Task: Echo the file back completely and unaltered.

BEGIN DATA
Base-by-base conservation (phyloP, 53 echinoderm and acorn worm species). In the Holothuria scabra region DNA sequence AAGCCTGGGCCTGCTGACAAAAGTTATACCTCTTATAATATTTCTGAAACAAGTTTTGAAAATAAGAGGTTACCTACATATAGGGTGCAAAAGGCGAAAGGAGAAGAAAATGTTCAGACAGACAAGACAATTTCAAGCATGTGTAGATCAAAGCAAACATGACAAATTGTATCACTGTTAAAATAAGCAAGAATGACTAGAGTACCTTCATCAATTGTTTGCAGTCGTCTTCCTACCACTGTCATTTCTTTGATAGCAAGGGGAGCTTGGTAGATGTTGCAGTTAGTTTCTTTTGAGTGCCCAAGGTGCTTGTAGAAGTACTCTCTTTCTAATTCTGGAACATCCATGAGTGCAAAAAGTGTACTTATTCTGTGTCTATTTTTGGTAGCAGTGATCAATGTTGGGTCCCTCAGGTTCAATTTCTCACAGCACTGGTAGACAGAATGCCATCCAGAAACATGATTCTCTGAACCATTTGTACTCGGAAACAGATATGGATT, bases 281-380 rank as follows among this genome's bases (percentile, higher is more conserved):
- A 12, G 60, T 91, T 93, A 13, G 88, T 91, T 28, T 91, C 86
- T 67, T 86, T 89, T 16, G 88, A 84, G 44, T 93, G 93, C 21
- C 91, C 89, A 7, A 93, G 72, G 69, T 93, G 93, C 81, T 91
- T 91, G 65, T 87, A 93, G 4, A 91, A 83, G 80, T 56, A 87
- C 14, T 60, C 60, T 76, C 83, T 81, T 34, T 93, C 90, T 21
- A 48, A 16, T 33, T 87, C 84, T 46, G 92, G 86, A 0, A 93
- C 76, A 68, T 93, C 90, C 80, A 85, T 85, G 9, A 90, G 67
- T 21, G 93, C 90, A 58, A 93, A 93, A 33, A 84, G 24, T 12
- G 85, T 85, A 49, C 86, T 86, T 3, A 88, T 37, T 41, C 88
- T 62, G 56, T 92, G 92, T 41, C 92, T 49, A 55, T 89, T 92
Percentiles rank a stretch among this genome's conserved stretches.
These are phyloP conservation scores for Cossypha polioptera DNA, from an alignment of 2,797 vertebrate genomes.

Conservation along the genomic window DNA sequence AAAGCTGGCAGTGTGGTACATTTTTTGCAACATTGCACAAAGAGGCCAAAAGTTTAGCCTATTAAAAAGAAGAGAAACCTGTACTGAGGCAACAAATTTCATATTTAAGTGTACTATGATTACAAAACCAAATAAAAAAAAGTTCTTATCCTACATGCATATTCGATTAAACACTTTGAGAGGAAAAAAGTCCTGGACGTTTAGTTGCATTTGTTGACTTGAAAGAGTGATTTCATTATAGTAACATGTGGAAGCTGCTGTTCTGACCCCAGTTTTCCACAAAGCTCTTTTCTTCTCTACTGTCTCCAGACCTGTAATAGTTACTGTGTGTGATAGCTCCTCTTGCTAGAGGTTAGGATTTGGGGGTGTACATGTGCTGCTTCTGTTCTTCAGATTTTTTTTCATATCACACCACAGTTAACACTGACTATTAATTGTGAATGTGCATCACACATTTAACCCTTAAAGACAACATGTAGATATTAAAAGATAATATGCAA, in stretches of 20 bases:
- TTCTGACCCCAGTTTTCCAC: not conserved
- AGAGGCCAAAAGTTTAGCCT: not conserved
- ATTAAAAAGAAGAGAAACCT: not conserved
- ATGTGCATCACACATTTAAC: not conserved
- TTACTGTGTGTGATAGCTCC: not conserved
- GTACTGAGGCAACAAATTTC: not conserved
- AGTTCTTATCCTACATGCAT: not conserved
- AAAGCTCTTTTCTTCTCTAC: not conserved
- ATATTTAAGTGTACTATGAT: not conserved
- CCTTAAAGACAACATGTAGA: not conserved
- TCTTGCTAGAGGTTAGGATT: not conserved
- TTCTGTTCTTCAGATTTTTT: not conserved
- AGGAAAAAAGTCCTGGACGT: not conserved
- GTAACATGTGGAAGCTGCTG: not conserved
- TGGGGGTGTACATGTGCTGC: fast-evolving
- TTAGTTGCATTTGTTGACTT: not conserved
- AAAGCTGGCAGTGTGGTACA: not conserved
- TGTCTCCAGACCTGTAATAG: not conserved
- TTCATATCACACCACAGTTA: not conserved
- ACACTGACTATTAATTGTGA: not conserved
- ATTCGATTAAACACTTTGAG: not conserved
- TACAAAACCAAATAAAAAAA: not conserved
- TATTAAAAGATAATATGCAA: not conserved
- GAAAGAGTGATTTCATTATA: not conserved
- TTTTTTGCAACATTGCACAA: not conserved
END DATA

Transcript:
Base-by-base conservation (phyloP, 53 echinoderm and acorn worm species). In the Holothuria scabra region DNA sequence AAGCCTGGGCCTGCTGACAAAAGTTATACCTCTTATAATATTTCTGAAACAAGTTTTGAAAATAAGAGGTTACCTACATATAGGGTGCAAAAGGCGAAAGGAGAAGAAAATGTTCAGACAGACAAGACAATTTCAAGCATGTGTAGATCAAAGCAAACATGACAAATTGTATCACTGTTAAAATAAGCAAGAATGACTAGAGTACCTTCATCAATTGTTTGCAGTCGTCTTCCTACCACTGTCATTTCTTTGATAGCAAGGGGAGCTTGGTAGATGTTGCAGTTAGTTTCTTTTGAGTGCCCAAGGTGCTTGTAGAAGTACTCTCTTTCTAATTCTGGAACATCCATGAGTGCAAAAAGTGTACTTATTCTGTGTCTATTTTTGGTAGCAGTGATCAATGTTGGGTCCCTCAGGTTCAATTTCTCACAGCACTGGTAGACAGAATGCCATCCAGAAACATGATTCTCTGAACCATTTGTACTCGGAAACAGATATGGATT, bases 281-380 rank as follows among this genome's bases (percentile, higher is more conserved):
- A 12, G 60, T 91, T 93, A 13, G 88, T 91, T 28, T 91, C 86
- T 67, T 86, T 89, T 16, G 88, A 84, G 44, T 93, G 93, C 21
- C 91, C 89, A 7, A 93, G 72, G 69, T 93, G 93, C 81, T 91
- T 91, G 65, T 87, A 93, G 4, A 91, A 83, G 80, T 56, A 87
- C 14, T 60, C 60, T 76, C 83, T 81, T 34, T 93, C 90, T 21
- A 48, A 16, T 33, T 87, C 84, T 46, G 92, G 86, A 0, A 93
- C 76, A 68, T 93, C 90, C 80, A 85, T 85, G 9, A 90, G 67
- T 21, G 93, C 90, A 58, A 93, A 93, A 33, A 84, G 24, T 12
- G 85, T 85, A 49, C 86, T 86, T 3, A 88, T 37, T 41, C 88
- T 62, G 56, T 92, G 92, T 41, C 92, T 49, A 55, T 89, T 92
Percentiles rank a stretch among this genome's conserved stretches.
These are phyloP conservation scores for Cossypha polioptera DNA, from an alignment of 2,797 vertebrate genomes.

Conservation along the genomic window DNA sequence AAAGCTGGCAGTGTGGTACATTTTTTGCAACATTGCACAAAGAGGCCAAAAGTTTAGCCTATTAAAAAGAAGAGAAACCTGTACTGAGGCAACAAATTTCATATTTAAGTGTACTATGATTACAAAACCAAATAAAAAAAAGTTCTTATCCTACATGCATATTCGATTAAACACTTTGAGAGGAAAAAAGTCCTGGACGTTTAGTTGCATTTGTTGACTTGAAAGAGTGATTTCATTATAGTAACATGTGGAAGCTGCTGTTCTGACCCCAGTTTTCCACAAAGCTCTTTTCTTCTCTACTGTCTCCAGACCTGTAATAGTTACTGTGTGTGATAGCTCCTCTTGCTAGAGGTTAGGATTTGGGGGTGTACATGTGCTGCTTCTGTTCTTCAGATTTTTTTTCATATCACACCACAGTTAACACTGACTATTAATTGTGAATGTGCATCACACATTTAACCCTTAAAGACAACATGTAGATATTAAAAGATAATATGCAA, in stretches of 20 bases:
- TTCTGACCCCAGTTTTCCAC: not conserved
- AGAGGCCAAAAGTTTAGCCT: not conserved
- ATTAAAAAGAAGAGAAACCT: not conserved
- ATGTGCATCACACATTTAAC: not conserved
- TTACTGTGTGTGATAGCTCC: not conserved
- GTACTGAGGCAACAAATTTC: not conserved
- AGTTCTTATCCTACATGCAT: not conserved
- AAAGCTCTTTTCTTCTCTAC: not conserved
- ATATTTAAGTGTACTATGAT: not conserved
- CCTTAAAGACAACATGTAGA: not conserved
- TCTTGCTAGAGGTTAGGATT: not conserved
- TTCTGTTCTTCAGATTTTTT: not conserved
- AGGAAAAAAGTCCTGGACGT: not conserved
- GTAACATGTGGAAGCTGCTG: not conserved
- TGGGGGTGTACATGTGCTGC: fast-evolving
- TTAGTTGCATTTGTTGACTT: not conserved
- AAAGCTGGCAGTGTGGTACA: not conserved
- TGTCTCCAGACCTGTAATAG: not conserved
- TTCATATCACACCACAGTTA: not conserved
- ACACTGACTATTAATTGTGA: not conserved
- ATTCGATTAAACACTTTGAG: not conserved
- TACAAAACCAAATAAAAAAA: not conserved
- TATTAAAAGATAATATGCAA: not conserved
- GAAAGAGTGATTTCATTATA: not conserved
- TTTTTTGCAACATTGCACAA: not conserved